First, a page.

10 Things You Didn’t Know About Becoming a Published Author

1.When I first began writing Keeper of Reign in 2008 it was just a story I made up for my five kids. They wanted a fun, adventure story set in a fantastical setting and as a mom, I wanted the story to be more than just a fairy-tale. I wanted them to learn about loving each other–as they grated on each other a lot –and the importance of family, and the value of persevering and so on. So I wove these themes into the tale, at the time titled Kingdom of Reign.
Then I thought, hey, maybe I could publish this… hence the journey to self-publishing.
But when it came to publishing, and marketing, each book has to fall into a neat tidy box…Fantasy? Mystery? Adventure? Who’d have thought categorizing was so important. I certainly didn’t think about genre when I first wrote. I wish I knew the significance of genre before I even thought of my book, but if I were really concerned with genre, maybe my imagination might have been curtailed.
 2.That writing a book is one thing, getting published, another thing, and then to market the book, is something totally different altogether. Three different animals living under the same roof.
3.If you’ve written a book, the next step is to decide if you want to get it traditionally published, or self-publish. Both have their pros and cons.
4. Traditional publishing is about making money, and while there is nothing wrong with that per se I had to ask yourself, did I write this for the money (which is a nice thing) or did I write this to say something which I feel could be beneficial to children–which is another thing.
5. How much money do I want to make from my books? I can tell you I have spent more time and money than I have recuperated, and talking to other authors this seems to be the trend. At least until the author becomes a household name, which could take several years. For instance have you heard of Suzanne Collins before Hunger Games? She wrote a series for kids a decade ago. Or how about Cornelia Funke before Ink Heart?
6. That books are so subjective and that I don’t write to please everyone. People’s opinions about the same book can be so contradictory. Some people may love the same book, that some others may hate. I guess it’s like Starbucks, everyone has his or her own little take on what makes a great coffee.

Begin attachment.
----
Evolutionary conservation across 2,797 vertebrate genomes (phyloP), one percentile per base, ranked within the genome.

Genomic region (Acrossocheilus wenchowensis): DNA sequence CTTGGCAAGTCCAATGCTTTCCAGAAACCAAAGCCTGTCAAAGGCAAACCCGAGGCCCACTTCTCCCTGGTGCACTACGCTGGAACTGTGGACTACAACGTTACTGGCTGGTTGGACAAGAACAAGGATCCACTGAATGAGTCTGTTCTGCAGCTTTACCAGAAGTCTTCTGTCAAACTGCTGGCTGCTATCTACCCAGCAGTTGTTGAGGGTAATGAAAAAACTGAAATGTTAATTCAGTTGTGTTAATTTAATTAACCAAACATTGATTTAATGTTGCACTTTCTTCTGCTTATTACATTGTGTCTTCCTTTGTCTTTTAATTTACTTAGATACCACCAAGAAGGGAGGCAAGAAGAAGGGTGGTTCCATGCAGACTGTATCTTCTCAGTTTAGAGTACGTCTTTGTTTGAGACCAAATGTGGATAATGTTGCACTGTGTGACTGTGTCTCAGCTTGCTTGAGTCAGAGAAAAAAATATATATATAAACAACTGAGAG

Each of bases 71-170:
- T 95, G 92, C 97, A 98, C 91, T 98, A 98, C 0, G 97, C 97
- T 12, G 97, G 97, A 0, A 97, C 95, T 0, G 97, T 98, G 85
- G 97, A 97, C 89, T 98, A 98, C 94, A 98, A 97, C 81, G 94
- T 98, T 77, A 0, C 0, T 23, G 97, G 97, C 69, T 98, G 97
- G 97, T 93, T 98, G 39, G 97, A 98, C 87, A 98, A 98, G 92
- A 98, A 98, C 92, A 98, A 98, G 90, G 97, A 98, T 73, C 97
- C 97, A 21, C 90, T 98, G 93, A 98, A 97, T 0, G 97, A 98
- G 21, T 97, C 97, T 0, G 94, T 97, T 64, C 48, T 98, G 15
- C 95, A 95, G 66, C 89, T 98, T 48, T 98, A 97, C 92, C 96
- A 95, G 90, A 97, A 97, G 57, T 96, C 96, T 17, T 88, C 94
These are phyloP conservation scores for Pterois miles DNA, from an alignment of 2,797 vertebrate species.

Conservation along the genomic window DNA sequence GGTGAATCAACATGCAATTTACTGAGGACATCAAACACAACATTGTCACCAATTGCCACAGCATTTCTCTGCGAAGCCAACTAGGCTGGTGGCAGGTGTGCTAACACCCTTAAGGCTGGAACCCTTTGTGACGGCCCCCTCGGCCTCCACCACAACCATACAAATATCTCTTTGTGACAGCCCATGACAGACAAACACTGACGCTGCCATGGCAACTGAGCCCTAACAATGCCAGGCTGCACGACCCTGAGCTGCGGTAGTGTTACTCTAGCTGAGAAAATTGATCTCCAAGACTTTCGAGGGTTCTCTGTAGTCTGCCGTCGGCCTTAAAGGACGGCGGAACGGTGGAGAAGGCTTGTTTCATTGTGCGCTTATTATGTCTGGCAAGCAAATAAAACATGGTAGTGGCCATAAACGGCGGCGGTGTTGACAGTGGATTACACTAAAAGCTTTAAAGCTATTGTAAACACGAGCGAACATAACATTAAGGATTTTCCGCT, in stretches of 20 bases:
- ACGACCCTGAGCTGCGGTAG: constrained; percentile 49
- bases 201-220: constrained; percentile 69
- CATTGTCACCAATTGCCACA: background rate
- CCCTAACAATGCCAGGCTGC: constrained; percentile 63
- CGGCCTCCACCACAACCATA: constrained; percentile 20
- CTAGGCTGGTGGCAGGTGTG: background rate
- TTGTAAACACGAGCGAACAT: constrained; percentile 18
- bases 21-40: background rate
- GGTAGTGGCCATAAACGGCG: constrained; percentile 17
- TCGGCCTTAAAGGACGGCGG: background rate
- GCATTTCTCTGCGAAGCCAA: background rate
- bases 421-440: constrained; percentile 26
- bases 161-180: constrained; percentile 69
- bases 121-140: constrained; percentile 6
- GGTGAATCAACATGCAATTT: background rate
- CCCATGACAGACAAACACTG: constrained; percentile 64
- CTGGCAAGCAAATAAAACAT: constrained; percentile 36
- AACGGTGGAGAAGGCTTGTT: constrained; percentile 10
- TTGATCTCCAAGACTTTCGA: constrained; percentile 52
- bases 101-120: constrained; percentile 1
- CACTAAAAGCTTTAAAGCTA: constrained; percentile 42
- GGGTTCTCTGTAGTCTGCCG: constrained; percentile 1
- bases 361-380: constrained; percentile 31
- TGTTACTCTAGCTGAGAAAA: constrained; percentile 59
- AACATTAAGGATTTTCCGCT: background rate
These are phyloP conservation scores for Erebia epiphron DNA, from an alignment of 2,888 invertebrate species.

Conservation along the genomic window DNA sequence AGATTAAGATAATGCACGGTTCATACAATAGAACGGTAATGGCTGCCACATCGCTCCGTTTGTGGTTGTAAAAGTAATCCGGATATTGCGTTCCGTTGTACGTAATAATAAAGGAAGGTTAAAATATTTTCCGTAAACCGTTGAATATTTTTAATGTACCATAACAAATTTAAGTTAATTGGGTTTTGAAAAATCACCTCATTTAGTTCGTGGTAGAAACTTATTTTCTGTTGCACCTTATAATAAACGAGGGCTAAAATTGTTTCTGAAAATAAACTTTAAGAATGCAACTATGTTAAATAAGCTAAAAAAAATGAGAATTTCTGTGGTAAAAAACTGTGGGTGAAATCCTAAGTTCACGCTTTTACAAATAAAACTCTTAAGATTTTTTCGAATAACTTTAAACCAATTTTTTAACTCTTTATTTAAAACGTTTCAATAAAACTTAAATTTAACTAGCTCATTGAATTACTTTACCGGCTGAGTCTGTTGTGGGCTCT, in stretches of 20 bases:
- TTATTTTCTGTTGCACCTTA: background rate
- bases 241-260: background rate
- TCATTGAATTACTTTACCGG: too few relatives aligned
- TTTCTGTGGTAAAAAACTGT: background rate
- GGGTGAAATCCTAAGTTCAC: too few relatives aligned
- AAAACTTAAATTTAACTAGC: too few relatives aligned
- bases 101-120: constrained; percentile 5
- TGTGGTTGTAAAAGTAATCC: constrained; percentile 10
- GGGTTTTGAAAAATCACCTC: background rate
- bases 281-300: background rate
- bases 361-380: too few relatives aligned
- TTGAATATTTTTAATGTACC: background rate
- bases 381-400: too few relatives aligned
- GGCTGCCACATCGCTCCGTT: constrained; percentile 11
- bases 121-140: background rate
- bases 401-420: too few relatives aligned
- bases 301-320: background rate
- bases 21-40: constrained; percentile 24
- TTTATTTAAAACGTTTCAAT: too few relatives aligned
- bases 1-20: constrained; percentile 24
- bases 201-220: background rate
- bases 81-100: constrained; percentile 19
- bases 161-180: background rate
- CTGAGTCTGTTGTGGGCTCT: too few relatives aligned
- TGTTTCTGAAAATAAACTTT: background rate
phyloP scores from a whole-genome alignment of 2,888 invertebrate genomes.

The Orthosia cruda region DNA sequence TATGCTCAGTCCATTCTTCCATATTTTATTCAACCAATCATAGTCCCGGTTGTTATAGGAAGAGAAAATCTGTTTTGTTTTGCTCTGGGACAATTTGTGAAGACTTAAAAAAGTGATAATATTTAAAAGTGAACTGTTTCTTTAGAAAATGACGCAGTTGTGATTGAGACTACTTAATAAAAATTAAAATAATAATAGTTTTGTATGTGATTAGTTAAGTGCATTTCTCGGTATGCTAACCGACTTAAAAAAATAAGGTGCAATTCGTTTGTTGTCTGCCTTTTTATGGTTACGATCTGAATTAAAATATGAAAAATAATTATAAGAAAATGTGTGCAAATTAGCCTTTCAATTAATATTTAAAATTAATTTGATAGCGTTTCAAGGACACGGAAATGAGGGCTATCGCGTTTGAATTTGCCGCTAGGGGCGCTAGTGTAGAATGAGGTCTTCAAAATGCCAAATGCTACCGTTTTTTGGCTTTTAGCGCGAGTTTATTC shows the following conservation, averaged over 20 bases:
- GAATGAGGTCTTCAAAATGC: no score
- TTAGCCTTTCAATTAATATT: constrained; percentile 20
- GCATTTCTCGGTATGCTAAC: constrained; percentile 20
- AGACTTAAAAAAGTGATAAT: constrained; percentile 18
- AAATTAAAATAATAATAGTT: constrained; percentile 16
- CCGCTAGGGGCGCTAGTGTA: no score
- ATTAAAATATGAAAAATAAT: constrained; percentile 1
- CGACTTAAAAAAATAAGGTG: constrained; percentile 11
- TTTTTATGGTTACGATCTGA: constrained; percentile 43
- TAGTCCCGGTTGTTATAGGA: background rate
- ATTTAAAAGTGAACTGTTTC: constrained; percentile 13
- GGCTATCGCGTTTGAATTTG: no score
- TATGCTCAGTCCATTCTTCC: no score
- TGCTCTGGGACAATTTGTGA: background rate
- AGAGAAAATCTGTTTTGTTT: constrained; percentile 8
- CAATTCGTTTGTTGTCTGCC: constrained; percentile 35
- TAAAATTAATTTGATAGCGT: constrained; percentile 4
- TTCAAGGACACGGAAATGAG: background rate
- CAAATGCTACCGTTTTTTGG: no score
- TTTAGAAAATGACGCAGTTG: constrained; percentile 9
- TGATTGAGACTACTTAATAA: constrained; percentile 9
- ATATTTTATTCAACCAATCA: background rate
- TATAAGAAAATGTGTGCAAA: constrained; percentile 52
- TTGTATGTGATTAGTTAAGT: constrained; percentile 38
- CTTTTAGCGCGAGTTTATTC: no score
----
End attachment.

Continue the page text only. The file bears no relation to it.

7. That there are so many published books out there. And so many are free!
8. That books these days have better longevity than in the past thanks to e-books.
9. That thousands of books get returned and pulped! What a waste. This is one reason I prefer e-books.
10. That most authors spend years crafting each book, which for the most part can be read in a few days, and  costs a whopping .99cents.

Keeper of Reign
Emma Right is a happy wife and Christian homeschool mother of five living in the Pacific West Coast of the USA. Besides running a busy home, and looking after their five pets, which includes two cats, two bunnies and a Long-haired dachshund, she also writes stories for her children. When she doesn't have her nose in a book, she is telling her kids to get theirs in one.
Right worked as a copywriter for two major advertising agencies and won several awards, including the prestigious Clio Award for her ads, before she settled down to have children.
Visit Emma Right at her home site and blog for tips and ideas about books, homeschooling, bible devotions, and author helps of various sorts: www.emmaright.com and follow her on facebook emma.right.author and "like" her fan page at http://www.facebook.com/keeperofreign


  1. Some good points indeed. However, Traditional publishing isn't necessarily about money. Many small traditional presses spend money, time, and effort to produce a good book but seldom, if ever, see any return. Many authors go the traditional route to avoid the stigma of "self-published," yes, no matter what some folks say there is still a stigma. Some authors just like the idea of being published by a company.


I love to hear from you. So feel free to comment, but keep in mind the basics of blog etiquette — no spam, no profanity, no slander, etc.

Thanks for being an active part of the Writers and Authors community.